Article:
roasted tomato penne

Roasted Tomato Goat Cheese Penne, photo by Sheryl Campbell

Rainbow Bruschetta

I could eat this straight out of the bowl!

  • 2 cups chopped tomatoes (variety of colors and bold flavors)
  • ½ cup chopped fresh basil
  • ¼ cup Greek or Spanish olive oil (it is milder than Italian)
  • 3 T. good balsamic vinegar
  • ¾ tsp. salt
  • 2 garlic cloves, minced
  • 3 dashes of course ground black pepper

Mix everything well in a bowl and refrigerate overnight so that flavors blend. Serve on thinly sliced, toasted baguette. 

Tomato Tart

  • 1 sheet puff pastry, thawed
  • 2 T. olive oil, divided
  • 1 cup whole milk ricotta, drained
  • 4 oz. goat cheese, crumbled
  • 2 large eggs
  • 1/3 cup chopped fresh basil
  • ¾ tsp. Kosher salt, divided
  • ¼ tsp. black pepper
  • 1 pound Juanne Flamme and Green Zebra salad tomatoes, cut in ½ inch slices

On a floured surface, roll out pastry into a 10x15 inch rectangle; transfer to parchment lined baking sheet.  Score a border 1 inch from edge all around. With a fork, prick dough inside the border. Brush center with 1 T. oil.

In a bowl, stir together ricotta, goat cheese, eggs, basil, ½ tsp. salt, and pepper. Spread over center of pastry. Top with overlapping tomatoes. Sprinkle with remaining salt and 1 T. oil. Bake at 425 degrees for 30 minutes.

Tomato Jam

We use this on pizza along with goat cheese, on grilled cheese sandwiches, and on appetizers.

  • 5 pounds smoky flavored dark tomatoes like Carbon
  • 3 ½ cups sugar
  • ½ cup bottled lime juice
  • 2 tsp. fresh ginger, peeled and grated
  • 1 tsp. ground cinnamon
  • ½ tsp. ground cloves
  • 1 T. sea salt
  • 1 T. hot red pepper flakes

Combine all ingredients in a non-reactive pan. Bring to a boil over high heat, then reduce heat to low. Simmer, stirring regularly for several hours until it reduces to a sticky, jammy mess. It burns easily near the end. When done it will be glossy and not runny. Put in jars and store in the refrigerator for up to 6 months.

Sheryl Campbell is an heirloom gardener, shepherd, and edible flower educator who owns Bouquet Banquet in Virginia’s Shenandoah Valley. Read Sheryl’s previous blogging with Mother Earth Gardener and Grit and read all of her MOTHER EARTH NEWS posts here.


All MOTHER EARTH NEWS community bloggers have agreed to follow our Blogging Guidelines, and they are responsible for the accuracy of their posts.

What Foods Can You Discover in Your Back Yard?

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A velvet mesquite tree.

Photo by Renee Benoit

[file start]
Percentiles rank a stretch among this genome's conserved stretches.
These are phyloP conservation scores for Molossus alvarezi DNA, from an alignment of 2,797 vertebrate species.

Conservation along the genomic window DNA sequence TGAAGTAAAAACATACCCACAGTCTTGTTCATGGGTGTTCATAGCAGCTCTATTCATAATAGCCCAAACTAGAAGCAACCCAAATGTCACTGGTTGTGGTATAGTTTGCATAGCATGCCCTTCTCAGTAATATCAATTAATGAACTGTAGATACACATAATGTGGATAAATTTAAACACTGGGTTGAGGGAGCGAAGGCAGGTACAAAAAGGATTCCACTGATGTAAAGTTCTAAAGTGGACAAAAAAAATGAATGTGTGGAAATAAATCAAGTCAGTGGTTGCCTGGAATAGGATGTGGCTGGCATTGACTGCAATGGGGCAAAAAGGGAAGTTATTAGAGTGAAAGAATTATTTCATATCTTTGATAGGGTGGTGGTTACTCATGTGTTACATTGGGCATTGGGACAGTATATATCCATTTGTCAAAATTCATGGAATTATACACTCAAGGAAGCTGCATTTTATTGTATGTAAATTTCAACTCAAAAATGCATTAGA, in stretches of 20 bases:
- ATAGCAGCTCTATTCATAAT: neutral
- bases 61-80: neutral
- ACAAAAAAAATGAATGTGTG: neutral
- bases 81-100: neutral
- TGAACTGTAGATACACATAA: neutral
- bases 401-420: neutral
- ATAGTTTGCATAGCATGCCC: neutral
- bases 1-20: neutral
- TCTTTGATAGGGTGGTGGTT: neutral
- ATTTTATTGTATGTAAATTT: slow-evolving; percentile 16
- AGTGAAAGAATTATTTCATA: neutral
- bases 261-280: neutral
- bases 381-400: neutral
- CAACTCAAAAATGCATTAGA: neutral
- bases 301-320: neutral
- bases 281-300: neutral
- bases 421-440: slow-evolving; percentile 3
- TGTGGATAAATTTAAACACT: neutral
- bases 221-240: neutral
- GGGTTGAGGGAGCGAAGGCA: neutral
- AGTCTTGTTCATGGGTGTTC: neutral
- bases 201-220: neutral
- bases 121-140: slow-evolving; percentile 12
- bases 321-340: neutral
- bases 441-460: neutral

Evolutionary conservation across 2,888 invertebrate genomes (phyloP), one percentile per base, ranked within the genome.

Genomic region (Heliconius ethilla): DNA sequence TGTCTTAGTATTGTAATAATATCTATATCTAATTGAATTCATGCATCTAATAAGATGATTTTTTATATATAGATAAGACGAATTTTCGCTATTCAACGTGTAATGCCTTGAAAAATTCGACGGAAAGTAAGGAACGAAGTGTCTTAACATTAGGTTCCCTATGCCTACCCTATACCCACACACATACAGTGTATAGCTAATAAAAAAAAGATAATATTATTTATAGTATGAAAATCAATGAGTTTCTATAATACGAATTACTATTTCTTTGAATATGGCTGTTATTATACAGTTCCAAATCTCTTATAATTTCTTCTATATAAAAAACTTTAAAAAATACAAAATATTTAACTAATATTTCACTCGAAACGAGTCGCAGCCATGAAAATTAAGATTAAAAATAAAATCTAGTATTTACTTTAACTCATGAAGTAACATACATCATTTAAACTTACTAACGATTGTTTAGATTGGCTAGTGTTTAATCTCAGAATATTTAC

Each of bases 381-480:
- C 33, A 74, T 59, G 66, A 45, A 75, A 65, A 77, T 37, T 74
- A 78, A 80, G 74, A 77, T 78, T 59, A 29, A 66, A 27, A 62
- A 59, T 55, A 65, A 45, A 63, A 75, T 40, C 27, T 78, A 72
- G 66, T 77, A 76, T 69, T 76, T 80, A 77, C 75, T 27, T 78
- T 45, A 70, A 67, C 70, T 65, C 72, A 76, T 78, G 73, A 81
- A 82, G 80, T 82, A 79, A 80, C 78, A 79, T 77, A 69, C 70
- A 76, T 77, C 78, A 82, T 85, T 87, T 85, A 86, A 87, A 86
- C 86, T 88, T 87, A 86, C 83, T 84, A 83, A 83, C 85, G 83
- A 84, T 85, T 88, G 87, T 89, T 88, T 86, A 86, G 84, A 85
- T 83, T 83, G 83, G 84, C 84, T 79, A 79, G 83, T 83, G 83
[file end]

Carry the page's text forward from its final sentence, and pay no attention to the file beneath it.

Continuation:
This desert surprises me on almost a daily basis. I originally came from a rainy climate where the soil was fertile, maybe the most fertile in the country (Iowa. I can brag!) Everything seemed to grow on its own. For a gardener it’s a heavenly place and I didn’t fully appreciate until I moved to a Mediterranean climate where the soil was not so heavenly or easily coaxed into growing things. For one thing, I had to irrigate to get things to grow. But that’s OK. Each place has its own attributes. Each have their own pros and cons. This place has turned out better than we thought.

For one thing the climate is not terribly hot and after a mild dry spring with only 2 weeks of unusual heat we’re now enjoying what is known as the Monsoon Season. It rains nearly every day, and it feels much like it feels in Iowa. The native plants and animals aren’t similar though. I’ve written about yucca and what can be done with those. Another plant – a tree – has turned out to be much more useful than I ever thought possible. I’m talking about the Mesquite tree.

The indigenous peoples in the southwestern United States used the mesquite tree for everything. They used it for food, medicine as well as a source for making implements such as bows, arrows, and sewing needles. They ground the dried seed pods into flour using a stone mortar and pestle, mixed that protein-rich gluten free flour with water, formed it into a cake and baked it in clay ovens. It was probably pretty bland because they didn’t have our modern seasonings, but they were used to it and most likely thought it delicious. They also made mush out of it or mixed it with a lot of water for a nourishing drink.

I did a little research and found that there are six species of mesquite trees native to the United States, from Southern California to Texas and from the Mexican border as far north as Oklahoma. Around here where I live the most common varieties are the velvet mesquite and honey mesquite. We have velvet mesquite on our property.

You see the seed pods between June and September and they are ready to harvest from mid-July through September. Ready-to-process honey mesquite pods are light tan in color and should be picked from the tree when they are dry and brittle. Velvet mesquite look very much the same, but their pods are mottled red.